SS.912.A.5.Su.f: Recognize an influence of Hollywood, the Harlem Renaissance, or prohibition on American society in the 1920s.
SS.912.A.5.Pa.f: Recognize the influences of groups with different beliefs.

SS.912.A.5.7: Examine the freedom movements that advocated civil rights for African Americans, Latinos, Asians, and women.
Clarifications:
This benchmark is annually evaluated on the United States History End-of-Course Assessment. For more information on how this benchmark is evaluated view the United States History End-of-Course Assessment Test Item Specifications pages 35-36. Additional resources may be found on the FLDOE End-of-Course (EOC) Assessments webpage and the FLDOE Social Studies webpage.
Related Access Points
Name Description
SS.912.A.5.In.g: Identify the effects of freedom movements that advocated for civil rights for African Americans, Latinos, Asians, and women, such as a feeling of unity and a sense of community.
SS.912.A.5.Su.g: Recognize the effects of freedom movements that advocated for civil rights for African Americans, Latinos, Asians, and women, such as a feeling of unity and a sense of community.
SS.912.A.5.Pa.g: Recognize that people in the same ethnic group may feel a sense of community.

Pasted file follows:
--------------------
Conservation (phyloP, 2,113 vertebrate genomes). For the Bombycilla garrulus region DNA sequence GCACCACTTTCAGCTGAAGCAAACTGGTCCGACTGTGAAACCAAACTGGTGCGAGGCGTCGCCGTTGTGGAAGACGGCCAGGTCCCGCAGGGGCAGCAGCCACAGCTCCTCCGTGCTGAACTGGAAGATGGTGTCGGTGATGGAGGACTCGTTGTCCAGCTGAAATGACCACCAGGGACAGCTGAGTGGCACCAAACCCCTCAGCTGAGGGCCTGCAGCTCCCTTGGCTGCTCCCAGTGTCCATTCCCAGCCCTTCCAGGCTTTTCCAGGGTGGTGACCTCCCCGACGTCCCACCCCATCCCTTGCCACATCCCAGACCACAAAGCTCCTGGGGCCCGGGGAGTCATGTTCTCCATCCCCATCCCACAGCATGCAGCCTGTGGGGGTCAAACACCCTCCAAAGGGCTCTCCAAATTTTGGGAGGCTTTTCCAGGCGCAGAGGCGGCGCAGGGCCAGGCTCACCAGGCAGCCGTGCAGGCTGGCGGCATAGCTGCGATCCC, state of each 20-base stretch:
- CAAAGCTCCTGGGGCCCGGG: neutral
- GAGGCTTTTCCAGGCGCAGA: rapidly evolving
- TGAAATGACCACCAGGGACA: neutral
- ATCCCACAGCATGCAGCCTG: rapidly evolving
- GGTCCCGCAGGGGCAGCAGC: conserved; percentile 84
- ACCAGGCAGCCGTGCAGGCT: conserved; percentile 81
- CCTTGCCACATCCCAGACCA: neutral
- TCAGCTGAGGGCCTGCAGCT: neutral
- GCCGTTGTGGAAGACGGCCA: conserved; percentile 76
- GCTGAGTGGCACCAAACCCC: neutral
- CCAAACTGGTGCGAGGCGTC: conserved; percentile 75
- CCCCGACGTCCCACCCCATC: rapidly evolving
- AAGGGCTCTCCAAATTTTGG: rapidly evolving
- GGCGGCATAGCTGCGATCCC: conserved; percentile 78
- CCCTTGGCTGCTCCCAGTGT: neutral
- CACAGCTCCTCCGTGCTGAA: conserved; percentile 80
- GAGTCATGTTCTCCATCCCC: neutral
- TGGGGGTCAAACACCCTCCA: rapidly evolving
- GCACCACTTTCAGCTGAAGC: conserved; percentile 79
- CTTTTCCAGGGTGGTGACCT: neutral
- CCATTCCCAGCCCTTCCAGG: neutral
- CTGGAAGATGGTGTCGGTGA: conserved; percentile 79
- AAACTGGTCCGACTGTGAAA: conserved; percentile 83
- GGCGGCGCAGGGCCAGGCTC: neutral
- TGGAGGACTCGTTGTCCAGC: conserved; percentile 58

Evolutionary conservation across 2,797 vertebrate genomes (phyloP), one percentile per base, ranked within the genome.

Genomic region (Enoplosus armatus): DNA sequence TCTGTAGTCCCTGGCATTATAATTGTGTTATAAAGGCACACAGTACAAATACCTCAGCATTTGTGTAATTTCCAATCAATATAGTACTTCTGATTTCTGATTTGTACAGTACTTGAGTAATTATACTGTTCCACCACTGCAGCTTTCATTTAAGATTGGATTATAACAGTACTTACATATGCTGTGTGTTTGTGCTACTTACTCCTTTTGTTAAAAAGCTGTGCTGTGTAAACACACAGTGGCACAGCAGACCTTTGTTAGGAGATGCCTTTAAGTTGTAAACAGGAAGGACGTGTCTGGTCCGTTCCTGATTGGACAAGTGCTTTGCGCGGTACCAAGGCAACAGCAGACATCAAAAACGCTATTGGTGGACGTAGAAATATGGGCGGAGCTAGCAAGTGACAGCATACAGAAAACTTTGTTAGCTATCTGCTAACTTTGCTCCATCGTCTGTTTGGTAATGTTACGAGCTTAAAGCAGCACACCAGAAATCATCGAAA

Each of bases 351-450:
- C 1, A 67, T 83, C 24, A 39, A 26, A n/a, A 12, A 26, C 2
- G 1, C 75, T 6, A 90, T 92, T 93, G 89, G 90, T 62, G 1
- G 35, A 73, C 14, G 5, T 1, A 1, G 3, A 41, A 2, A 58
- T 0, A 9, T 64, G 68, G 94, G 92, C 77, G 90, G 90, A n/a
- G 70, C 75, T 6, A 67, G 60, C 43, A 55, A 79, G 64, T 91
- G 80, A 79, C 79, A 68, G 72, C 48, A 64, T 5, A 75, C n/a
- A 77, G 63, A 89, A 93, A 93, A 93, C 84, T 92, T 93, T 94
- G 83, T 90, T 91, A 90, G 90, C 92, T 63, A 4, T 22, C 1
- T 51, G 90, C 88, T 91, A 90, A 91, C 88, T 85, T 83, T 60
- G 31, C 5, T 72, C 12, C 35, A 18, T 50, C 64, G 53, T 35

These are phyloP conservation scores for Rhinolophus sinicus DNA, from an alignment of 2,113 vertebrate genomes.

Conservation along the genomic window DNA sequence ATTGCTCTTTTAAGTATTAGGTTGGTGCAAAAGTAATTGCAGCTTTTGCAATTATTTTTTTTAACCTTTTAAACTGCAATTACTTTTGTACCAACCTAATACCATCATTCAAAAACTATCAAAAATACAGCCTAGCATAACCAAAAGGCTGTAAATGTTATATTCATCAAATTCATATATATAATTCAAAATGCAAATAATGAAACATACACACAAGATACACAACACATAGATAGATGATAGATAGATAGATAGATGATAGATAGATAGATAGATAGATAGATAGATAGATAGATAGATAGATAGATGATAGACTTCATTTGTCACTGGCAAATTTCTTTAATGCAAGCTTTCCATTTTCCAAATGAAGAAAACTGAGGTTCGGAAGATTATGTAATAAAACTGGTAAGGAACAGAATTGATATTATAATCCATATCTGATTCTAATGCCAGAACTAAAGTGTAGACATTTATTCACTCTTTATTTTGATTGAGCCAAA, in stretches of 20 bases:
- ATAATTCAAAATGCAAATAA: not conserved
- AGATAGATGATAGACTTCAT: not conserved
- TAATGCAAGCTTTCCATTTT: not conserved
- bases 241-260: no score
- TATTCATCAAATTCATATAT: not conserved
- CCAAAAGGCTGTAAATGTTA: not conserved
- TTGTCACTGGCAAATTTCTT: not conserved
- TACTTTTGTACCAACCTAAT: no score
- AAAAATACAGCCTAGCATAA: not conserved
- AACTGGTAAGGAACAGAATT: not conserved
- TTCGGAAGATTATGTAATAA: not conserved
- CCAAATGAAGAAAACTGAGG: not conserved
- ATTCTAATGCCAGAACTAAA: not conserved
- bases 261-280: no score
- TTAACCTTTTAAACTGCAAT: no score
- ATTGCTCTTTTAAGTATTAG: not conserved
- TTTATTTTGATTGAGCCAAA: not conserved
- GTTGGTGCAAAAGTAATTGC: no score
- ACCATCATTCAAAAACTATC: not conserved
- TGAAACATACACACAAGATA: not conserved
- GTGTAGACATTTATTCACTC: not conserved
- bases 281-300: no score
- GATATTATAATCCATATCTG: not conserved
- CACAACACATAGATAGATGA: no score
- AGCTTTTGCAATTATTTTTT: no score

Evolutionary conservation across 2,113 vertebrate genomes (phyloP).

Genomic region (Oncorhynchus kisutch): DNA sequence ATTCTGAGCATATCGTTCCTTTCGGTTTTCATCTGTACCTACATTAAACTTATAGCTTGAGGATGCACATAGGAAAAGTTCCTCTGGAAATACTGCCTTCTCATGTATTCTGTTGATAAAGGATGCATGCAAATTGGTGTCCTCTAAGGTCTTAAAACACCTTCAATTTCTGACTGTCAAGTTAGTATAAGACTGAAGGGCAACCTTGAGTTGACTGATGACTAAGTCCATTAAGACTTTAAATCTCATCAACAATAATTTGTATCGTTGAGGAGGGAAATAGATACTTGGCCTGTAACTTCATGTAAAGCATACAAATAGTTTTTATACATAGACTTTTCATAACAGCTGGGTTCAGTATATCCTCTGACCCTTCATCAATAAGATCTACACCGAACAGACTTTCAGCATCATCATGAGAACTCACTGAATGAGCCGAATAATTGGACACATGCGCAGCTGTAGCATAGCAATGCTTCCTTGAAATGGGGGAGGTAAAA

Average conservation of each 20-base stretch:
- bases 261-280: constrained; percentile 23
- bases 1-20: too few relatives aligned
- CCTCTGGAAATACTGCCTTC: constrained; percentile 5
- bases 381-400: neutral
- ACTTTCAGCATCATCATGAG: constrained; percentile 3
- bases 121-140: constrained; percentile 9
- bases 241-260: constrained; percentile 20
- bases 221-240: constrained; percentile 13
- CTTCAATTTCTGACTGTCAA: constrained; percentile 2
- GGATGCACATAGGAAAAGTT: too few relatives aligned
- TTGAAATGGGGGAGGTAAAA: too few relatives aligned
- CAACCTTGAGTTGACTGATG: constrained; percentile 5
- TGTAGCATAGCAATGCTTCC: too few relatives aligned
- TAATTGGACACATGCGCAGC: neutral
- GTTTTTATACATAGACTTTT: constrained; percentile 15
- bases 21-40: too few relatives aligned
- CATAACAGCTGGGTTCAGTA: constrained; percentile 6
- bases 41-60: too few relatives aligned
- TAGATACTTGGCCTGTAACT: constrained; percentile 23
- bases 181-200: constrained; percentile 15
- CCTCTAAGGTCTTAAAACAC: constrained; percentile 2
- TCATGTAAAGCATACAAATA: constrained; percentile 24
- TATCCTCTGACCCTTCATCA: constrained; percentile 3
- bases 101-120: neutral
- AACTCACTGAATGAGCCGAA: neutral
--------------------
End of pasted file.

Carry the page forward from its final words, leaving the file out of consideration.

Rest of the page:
SS.912.A.5.8: Compare the views of Booker T. Washington, W.E.B. DuBois, and Marcus Garvey relating to the African American experience.
Clarifications:
This benchmark is annually evaluated on the United States History End-of-Course Assessment. For more information on how this benchmark is evaluated view the United States History End-of-Course Assessment Test Item Specifications pages 35-36. Additional resources may be found on the FLDOE End-of-Course (EOC) Assessments webpage and the FLDOE Social Studies webpage.
Related Access Points
Name Description
SS.912.A.5.In.h: Identify the major view of a leader relating to the African American experience, such as Booker T. Washington, W.E.B. DuBois, or Marcus Garvey.
SS.912.A.5.Su.h: Recognize the view of a leader relating to the African American experience, such as the way African Americans should go about obtaining their rights.
SS.912.A.5.Pa.h: Recognize that people in the same ethnic group may feel a sense of community.

SS.912.A.5.9: Explain why support for the Ku Klux Klan varied in the 1920s with respect to issues such as anti-immigration, anti-African American, anti-Catholic, anti-Jewish, anti-women, and anti-union ideas.
Clarifications:
Examples may include, but are not limited to, 100 Percent Americanism.

This benchmark is annually evaluated on the United States History End-of-Course Assessment. For more information on how this benchmark is evaluated view the United States History End-of-Course Assessment Test Item Specifications pages 35-36. Additional resources may be found on the FLDOE End-of-Course (EOC) Assessments webpage and the FLDOE Social Studies webpage.
Related Access Points
Name Description